Graduation is around the corner – are you ready?
With graduation coming up fast for many post-secondary students, what better time to collaborate with my friends over at PartSelect to show the new grad how to party like a rockstar? When PartSelect reached out to me about sharing their article on how to open and chill champagne (spoiler alert: it’s not actually about the pop!) I thought graduation was the perfect time to share it. After all, if you aren’t celebrating with champagne have you even graduated?
Check out their tips for how to master your bubbly:
How to Properly Chill and Open Sparkling Wine
It’s Not About The Pop!
If you’re reading this, the chances are good that you’re cheering for, and with, bubbles. Sparkling wine has arguably never been a more popular beverage choice, especially in the U.S. The Wine Institute reported that in 2015, Champagne and sparkling wine sales in the U.S. grew by two million cases, topping off at an incredible 21.7 million cases that year.
You might be a bit shocked to learn, however, that the iconic imagery of celebrating major life events with the loud pop of a Champagne cork flying across the room has got it all wrong, at least when it comes to the best way to enjoy your bubbly-drinking experience. And if you’re like most of us, the bottle of sparkling wine at the end of that cork is being served too warm, too. Yeah, we know, we’re party poopers, but we’re trying to help you out, here.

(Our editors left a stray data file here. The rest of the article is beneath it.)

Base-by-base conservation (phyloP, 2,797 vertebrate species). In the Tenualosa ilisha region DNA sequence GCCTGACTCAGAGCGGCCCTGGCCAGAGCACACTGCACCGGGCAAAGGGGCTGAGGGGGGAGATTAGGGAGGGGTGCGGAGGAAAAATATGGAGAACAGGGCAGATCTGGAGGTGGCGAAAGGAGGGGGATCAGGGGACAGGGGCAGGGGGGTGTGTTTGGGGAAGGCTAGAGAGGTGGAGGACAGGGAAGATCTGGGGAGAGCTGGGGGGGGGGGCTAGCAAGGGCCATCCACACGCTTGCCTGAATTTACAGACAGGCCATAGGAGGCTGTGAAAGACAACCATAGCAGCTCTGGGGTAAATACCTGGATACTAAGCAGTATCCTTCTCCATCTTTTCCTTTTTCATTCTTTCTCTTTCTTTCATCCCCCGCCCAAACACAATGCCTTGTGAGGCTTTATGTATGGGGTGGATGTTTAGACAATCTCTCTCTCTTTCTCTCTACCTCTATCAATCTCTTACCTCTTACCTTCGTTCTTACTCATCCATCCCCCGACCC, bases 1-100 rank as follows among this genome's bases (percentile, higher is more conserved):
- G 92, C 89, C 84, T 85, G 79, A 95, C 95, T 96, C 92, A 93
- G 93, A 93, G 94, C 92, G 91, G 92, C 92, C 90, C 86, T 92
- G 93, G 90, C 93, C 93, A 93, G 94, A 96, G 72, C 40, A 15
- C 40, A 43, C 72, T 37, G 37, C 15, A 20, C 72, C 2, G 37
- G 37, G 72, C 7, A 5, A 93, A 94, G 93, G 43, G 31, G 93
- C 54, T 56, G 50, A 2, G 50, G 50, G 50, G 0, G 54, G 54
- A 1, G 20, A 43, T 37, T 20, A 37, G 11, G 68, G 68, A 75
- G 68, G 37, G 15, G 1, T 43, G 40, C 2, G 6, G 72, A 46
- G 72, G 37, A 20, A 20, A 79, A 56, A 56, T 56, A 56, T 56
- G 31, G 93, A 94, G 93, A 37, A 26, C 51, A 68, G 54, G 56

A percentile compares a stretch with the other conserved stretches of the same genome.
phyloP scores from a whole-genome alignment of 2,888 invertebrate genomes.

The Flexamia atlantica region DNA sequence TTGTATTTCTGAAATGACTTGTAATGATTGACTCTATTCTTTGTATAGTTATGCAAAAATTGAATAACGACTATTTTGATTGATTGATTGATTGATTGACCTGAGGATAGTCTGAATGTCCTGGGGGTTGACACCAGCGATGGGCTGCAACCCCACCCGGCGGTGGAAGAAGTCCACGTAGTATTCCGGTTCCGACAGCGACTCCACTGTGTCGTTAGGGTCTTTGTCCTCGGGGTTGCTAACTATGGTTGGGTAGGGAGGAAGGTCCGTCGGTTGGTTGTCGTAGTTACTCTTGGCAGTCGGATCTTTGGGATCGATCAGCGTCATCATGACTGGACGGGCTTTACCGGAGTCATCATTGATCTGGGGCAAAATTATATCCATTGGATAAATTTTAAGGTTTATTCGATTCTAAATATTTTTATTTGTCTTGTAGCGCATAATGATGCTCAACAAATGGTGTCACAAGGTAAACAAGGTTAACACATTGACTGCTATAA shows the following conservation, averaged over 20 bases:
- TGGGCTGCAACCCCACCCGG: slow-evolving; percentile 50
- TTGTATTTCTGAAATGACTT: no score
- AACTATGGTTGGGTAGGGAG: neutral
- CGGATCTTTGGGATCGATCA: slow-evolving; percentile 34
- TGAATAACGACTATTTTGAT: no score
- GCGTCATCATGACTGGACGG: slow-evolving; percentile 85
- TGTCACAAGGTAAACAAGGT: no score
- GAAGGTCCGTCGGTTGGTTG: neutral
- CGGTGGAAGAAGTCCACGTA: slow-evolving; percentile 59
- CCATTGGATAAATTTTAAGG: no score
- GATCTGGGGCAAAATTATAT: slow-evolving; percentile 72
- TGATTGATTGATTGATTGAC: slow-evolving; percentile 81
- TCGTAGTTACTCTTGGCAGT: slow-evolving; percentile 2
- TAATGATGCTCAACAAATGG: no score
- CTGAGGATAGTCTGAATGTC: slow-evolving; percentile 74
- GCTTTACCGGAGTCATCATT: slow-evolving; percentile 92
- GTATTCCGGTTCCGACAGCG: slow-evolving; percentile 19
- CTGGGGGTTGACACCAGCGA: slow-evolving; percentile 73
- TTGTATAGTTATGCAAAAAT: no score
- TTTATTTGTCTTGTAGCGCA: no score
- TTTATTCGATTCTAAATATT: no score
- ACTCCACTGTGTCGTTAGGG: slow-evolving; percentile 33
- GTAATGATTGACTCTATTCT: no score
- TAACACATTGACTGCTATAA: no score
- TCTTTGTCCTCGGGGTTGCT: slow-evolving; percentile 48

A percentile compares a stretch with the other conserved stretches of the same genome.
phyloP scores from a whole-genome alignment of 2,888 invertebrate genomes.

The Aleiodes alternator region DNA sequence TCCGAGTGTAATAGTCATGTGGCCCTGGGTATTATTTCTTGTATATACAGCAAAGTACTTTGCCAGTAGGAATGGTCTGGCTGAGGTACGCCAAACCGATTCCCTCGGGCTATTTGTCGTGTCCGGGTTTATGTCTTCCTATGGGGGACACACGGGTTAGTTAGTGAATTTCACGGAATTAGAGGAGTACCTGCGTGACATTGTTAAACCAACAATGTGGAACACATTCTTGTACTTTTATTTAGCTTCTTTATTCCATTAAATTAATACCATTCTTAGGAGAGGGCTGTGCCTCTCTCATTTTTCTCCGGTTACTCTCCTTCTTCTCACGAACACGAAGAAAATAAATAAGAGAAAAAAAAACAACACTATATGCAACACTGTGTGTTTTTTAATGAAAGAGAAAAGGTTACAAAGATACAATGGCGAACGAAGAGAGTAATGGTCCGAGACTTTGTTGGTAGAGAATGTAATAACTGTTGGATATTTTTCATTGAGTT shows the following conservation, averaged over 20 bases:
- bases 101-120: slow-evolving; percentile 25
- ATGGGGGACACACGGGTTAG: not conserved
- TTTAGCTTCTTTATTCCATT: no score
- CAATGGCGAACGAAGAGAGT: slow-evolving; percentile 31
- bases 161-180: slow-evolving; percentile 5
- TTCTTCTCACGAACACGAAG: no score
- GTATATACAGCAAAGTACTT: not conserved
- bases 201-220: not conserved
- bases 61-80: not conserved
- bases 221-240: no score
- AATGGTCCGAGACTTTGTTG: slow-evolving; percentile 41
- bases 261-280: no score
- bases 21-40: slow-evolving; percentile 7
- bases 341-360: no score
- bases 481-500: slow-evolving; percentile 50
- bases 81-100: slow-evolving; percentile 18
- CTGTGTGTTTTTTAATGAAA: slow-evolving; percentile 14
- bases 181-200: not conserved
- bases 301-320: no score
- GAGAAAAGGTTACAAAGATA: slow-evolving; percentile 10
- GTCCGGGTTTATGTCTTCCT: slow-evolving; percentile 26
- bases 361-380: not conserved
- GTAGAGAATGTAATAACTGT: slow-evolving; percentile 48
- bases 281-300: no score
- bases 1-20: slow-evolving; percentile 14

While a cork-turned-flying-projectile is admittedly kind of fun, there are better ways of ensuring that your celebrations include getting the best out of the bottles of bubbly on which you spent your hard-earned cash. Those start with knowing the best way for chilling your sparkling wine (hint: it involves salt), and the best way to open it once it’s cooled down (hint: it’s not supposed to be noisy).
Here’s a primer on chilling and opening your bubbles, with an overview of the science behind it, for those of you who are skeptics at heart, and in case you want to impress your friends with your wine knowledge.
Chilling it Out
Due to its carbonation, sparkling wine generally tastes best when it’s served colder than most other wine styles. Typically, this is in the 43–48 degrees F (6–7 degrees C) temperature range. A lower temperature also slows down the molecular activity in the bottle, making it safer to open; warmer carbonated liquid tends to foam up more – which can make a mess. So, in a way, chilling sparkling wine is the first step in properly opening it.
You can achieve this chill-down by putting your bubbles into the refrigerator, but that takes about three hours, and mostly kills the romance associated with whipping out a bottle of celebratory sparkling wine. The quickest way to get your sparkling wine to the right serving temperature – usually getting the trick done on a 750ml bottle in 20 minutes or less – is by using an ice bucket, ice, water, and salt.